Teen denied bail over ex-bikie shooting

·2-min read

A teen alleged to have been instrumental in the shooting of former Mongols bike Sam Abdulrahim has been denied bail.

Baby-faced 18-year-old Yasir Al Qassim is charged with the attempted murder of Mr Abdulrahim who was shot five times in the upper body on June 25 this year.

It's not alleged Al Qassim was one of the two offenders in the car that followed Mr Abdulrahim from a burial in Fawkner shortly before the shooting, but that he was instrumental in its planning.

A car pulled on to the wrong side of the road while the former bikie was stopped in traffic and seven shots were fired into his driver side door.

Those people, identified only as offender one and offender two, tried to flee in the stolen car but crashed into another car and a fire hydrant.

Offender one carjacked another car at gunpoint and fled, while offender two hid in a bin behind a KCF before running away.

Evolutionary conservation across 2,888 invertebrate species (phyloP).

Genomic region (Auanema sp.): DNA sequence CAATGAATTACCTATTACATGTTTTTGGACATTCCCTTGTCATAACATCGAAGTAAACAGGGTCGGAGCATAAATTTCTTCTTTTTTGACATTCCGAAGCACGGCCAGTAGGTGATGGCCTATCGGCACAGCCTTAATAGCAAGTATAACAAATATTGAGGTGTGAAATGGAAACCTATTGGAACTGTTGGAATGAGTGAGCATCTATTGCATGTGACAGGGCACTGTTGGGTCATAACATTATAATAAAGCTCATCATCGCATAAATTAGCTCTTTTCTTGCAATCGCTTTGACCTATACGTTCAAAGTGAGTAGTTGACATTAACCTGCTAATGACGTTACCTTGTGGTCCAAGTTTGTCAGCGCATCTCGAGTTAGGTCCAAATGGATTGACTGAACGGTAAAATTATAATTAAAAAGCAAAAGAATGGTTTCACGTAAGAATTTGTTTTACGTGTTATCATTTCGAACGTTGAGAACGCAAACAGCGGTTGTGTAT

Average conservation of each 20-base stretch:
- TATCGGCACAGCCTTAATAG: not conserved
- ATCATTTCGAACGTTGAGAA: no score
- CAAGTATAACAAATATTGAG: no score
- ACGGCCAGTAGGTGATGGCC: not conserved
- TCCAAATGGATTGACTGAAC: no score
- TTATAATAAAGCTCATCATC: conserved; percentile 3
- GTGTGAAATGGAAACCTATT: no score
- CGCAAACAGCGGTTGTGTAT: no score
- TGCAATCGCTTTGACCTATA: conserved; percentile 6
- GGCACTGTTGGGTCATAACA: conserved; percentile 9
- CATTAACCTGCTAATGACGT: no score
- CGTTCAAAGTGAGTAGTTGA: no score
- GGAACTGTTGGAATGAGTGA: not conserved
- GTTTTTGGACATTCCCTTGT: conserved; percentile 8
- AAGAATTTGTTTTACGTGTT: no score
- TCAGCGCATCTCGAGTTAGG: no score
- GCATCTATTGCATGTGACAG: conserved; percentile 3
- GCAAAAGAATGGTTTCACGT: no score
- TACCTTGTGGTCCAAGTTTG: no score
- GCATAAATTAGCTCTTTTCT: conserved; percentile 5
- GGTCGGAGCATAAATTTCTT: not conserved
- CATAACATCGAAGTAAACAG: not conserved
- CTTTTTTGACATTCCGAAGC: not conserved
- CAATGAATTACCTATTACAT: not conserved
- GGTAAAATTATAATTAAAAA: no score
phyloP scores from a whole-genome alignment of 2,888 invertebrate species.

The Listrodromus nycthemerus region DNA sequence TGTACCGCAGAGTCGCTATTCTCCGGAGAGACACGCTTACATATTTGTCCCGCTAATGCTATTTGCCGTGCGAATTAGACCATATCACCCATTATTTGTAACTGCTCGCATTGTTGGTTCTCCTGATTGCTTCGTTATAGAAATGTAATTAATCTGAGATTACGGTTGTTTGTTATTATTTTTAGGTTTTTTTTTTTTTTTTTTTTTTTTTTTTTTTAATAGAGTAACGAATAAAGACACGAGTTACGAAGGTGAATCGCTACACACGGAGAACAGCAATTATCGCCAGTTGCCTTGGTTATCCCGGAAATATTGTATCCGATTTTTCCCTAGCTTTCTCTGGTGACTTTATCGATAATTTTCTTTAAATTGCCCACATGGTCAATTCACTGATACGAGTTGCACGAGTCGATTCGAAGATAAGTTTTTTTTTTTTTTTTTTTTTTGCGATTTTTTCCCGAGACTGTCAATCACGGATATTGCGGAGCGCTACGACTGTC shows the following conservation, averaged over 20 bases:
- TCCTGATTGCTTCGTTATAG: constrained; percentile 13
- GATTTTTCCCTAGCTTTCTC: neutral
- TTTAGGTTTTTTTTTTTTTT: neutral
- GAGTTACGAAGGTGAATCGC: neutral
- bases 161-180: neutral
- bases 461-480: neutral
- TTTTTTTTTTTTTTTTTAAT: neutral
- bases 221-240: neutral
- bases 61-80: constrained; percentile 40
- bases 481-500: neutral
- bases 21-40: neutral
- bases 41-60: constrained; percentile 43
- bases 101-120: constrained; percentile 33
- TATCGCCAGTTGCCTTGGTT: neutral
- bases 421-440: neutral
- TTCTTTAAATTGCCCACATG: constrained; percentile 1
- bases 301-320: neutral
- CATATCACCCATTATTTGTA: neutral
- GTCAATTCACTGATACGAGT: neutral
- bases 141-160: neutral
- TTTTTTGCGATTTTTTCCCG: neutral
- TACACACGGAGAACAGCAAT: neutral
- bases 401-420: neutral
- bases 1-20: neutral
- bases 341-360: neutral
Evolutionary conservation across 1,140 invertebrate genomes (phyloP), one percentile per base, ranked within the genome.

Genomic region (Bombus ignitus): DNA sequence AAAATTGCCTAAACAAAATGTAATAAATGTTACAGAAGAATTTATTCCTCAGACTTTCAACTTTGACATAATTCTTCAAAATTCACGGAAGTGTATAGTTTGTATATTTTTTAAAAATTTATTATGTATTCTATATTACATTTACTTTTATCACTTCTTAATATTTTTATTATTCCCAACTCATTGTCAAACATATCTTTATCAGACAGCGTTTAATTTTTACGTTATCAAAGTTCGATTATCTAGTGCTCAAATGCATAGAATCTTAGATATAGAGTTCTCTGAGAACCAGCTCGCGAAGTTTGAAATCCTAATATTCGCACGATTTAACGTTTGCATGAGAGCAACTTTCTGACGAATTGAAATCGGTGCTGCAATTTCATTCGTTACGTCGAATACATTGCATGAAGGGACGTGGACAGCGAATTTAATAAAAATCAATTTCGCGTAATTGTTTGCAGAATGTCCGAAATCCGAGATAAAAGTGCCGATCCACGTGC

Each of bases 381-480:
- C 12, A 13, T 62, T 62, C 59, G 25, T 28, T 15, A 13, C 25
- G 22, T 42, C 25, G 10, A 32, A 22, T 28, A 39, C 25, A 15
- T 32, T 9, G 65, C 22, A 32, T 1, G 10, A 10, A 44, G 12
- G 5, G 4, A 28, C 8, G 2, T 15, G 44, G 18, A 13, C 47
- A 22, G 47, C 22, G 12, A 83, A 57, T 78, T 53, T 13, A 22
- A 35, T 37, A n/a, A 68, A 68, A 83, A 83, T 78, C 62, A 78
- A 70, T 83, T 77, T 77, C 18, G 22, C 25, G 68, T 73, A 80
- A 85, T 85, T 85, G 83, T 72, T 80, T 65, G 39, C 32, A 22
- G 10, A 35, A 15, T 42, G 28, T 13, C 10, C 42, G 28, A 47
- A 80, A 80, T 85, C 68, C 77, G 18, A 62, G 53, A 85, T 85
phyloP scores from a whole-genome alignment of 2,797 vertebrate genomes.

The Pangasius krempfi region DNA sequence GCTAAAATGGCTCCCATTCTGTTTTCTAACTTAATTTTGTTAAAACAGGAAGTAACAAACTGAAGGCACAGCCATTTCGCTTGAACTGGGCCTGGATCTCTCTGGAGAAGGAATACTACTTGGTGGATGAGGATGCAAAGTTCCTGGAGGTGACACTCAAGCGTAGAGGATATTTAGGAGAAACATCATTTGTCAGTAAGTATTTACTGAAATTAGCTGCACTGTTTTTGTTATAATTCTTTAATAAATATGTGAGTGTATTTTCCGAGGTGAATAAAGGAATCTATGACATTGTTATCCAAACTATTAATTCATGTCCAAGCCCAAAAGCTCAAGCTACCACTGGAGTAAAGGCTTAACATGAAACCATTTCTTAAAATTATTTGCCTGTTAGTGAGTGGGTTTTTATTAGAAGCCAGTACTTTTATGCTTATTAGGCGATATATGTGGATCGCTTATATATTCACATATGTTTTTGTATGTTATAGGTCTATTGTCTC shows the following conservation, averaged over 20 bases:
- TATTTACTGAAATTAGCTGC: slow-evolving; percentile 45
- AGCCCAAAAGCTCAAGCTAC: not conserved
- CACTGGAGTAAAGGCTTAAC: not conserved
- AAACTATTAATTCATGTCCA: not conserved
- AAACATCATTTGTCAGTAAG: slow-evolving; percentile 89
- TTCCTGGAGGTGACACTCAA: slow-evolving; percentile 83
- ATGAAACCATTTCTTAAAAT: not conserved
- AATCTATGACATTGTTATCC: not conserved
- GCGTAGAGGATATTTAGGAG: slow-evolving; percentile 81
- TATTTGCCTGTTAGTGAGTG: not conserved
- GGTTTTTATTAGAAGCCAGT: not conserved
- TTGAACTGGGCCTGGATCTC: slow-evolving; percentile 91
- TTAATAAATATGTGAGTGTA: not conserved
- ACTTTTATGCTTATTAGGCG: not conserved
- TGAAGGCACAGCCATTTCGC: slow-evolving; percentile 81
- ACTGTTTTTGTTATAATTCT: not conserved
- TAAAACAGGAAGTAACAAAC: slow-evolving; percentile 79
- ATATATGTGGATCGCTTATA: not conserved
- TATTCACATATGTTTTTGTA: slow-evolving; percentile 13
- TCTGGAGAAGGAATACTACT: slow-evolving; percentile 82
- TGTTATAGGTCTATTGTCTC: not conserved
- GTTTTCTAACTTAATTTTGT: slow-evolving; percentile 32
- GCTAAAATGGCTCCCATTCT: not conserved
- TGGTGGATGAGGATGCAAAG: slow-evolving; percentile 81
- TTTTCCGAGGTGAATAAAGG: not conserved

Al Qassim is alleged to have driven the two offenders to the stolen car used in the shooting, of meeting up with them afterwards and helping offender one access a passport.

Both offenders one and two fled overseas in the days after the shooting.

Al Qassim was charged in late August. Prosecutors said evidence against him included his DNA on a bullet cartridge found at the scene.

Magistrate Donna Bakos found there were many and significant reasons that amounted to exceptional circumstances for releasing Al Qassim on bail.

During the bail application last week Al Qassim's barrister Adam Chernok had given the magistrate a photo of the teen, who he described as "baby-faced" and likely vulnerable in adult prison.

"You can already hear the wolves circling from here," he said.

Ms Bakos found his young age and lack of prior offending counted strongly in Al Qassim's favour in the bail application, but there were no conditions that could mitigate the real and significant risks to the community if he was released.

Prosecutor Glenn Mohammed said there were serious concerns Al Qassim was a flight risk.

"The risk is very real. It can be done - we know this because two people involved in this offending have already done it," he said.

Mr Chernok had argued Al Qassim could live with his parents, or one of two brothers. One brother offered Al Qassim a job while another volunteered a $100,000 surety.

But Ms Bakos said she wasn't satisfied that any of those things were sufficient to address concerns.

Al Qassim will remain in custody.